Sessions What is it

by Michael M
When we were doing the project this past week I heard a bit about sessions and I really did not get what it was all about so that is what I am going to do my article abut this week so I can learn a little more about what session is and what it is all about. Session is kind of like a cookie but is actually not stored on the users browser like a cookie would do. A cookie can keep a lot of information such as user name and password so when you use session it does not keep the information. It is like a token it alles access and passing of information while the user has the browser open. But once you close the browser you will lose the session and will have to re log in when you come back to the site because your information is not stored on the computer. read more...

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Introducing Visual Studio 2012

by Davina V
Microsoft has just released the news of the newest version of  Visual Studio 2012. It has gone with a metro style look and feel that I like about it. They have done more cosmetic transformations than useful transformations. Some of the useful ones include a team transformation server upgrade meaning that “The first is the ability to use SQL backups of existing Team Foundation Server instances to create (upgrade) a new Team Foundation instance during the initial setup” (Zander, 2012). read more...

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Visual Studio 2011 for Metro

by Andrew J
Windows 8 will have a “revolutionary” new design.  It will use the live tiles that it has in its Windows Phone 7 platform, but for desktop, phone, and tablet use. This style is called Metro. The Metro-style allows for the user to have apps that appear on their home screen that include instant information, kind of like widgets. Visual Studio plans to allow all developers use the Metro style in their new applications. Microsoft originally aimed at a much smaller market for the use of Visual Studio. However, what used to be 10 million developers is now upwards to 100 million, spanning not only professional developers, but also students, entrepreneurs, and general people who want to build an app and put it up on the app store. With these trends Visual Studio 2011 and .NET 4.5 could really help new developers add content to a new app community. read more...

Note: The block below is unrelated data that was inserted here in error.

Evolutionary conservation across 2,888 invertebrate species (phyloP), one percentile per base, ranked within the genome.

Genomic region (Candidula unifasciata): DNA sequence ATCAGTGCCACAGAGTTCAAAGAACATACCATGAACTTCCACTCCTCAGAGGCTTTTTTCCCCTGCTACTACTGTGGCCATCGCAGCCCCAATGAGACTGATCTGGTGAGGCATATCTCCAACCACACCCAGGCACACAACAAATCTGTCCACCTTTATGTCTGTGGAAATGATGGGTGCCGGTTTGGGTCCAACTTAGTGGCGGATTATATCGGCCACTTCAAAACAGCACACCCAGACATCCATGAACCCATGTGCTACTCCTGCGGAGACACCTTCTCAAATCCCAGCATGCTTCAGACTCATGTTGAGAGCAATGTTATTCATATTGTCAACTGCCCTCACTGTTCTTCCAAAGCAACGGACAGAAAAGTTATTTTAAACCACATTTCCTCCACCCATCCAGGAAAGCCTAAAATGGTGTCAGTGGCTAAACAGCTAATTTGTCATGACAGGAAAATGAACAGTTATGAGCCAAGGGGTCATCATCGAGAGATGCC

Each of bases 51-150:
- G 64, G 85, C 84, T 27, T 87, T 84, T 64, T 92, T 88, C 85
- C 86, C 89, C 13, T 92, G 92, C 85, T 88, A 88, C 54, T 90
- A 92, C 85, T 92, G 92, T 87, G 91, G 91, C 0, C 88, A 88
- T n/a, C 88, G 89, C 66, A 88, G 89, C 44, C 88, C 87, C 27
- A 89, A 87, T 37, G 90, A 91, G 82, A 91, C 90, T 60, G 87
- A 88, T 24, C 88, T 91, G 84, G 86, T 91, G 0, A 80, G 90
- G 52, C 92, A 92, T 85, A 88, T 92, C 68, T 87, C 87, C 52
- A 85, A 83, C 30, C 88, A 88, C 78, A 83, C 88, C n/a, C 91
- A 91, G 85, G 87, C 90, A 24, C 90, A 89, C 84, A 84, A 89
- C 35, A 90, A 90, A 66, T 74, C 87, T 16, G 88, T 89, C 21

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Visual Basic Supported on WP7…Sort of

by Robert M
Though this article is a bit outdated, it goes into the specifics on how Microsoft has opened the development of applications for the Windows phone 7, which we now know pretty much failed to be the iPhone/Android killer that it was hoping to be. The development for the phones was only allowed to be done using Microsoft Visual Studio 2010 Professional or higher (no Express), and can only be used to develop silverlight apps. The XNA framework is not supported, though it is mentioned that it may be supported at a certain time in the future. Obviously opening the development of visual basic apps is intended to increase the number of apps available on the phone, and thus, the appeal of the phone and it’s app library to potential consumers. read more...

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The Facebook Connection

by Ermie C
This article is about how Facebook widgets and plug ins have been gauged to slow down websites.  According to APM Compuware, load times for websites usually averaged 7.5 seconds and now with the increase of plug-in usage, that load time has turned into 12.5 seconds.  Many retail companies have been interviewed and said that they have had performance hang ups.  Adding something like the “like” button widget has already been something that has slowed down websites.  Facebook can be a giant to slow down the whole internet and with the research provided, it is evident that is does.  Analysts even went around and accused the hacker, Anonymous, for messing with their servers.  However, they described it as Facebook IT was just having a bad day. read more...

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Lead the way to interoperability with APIs

by Toan T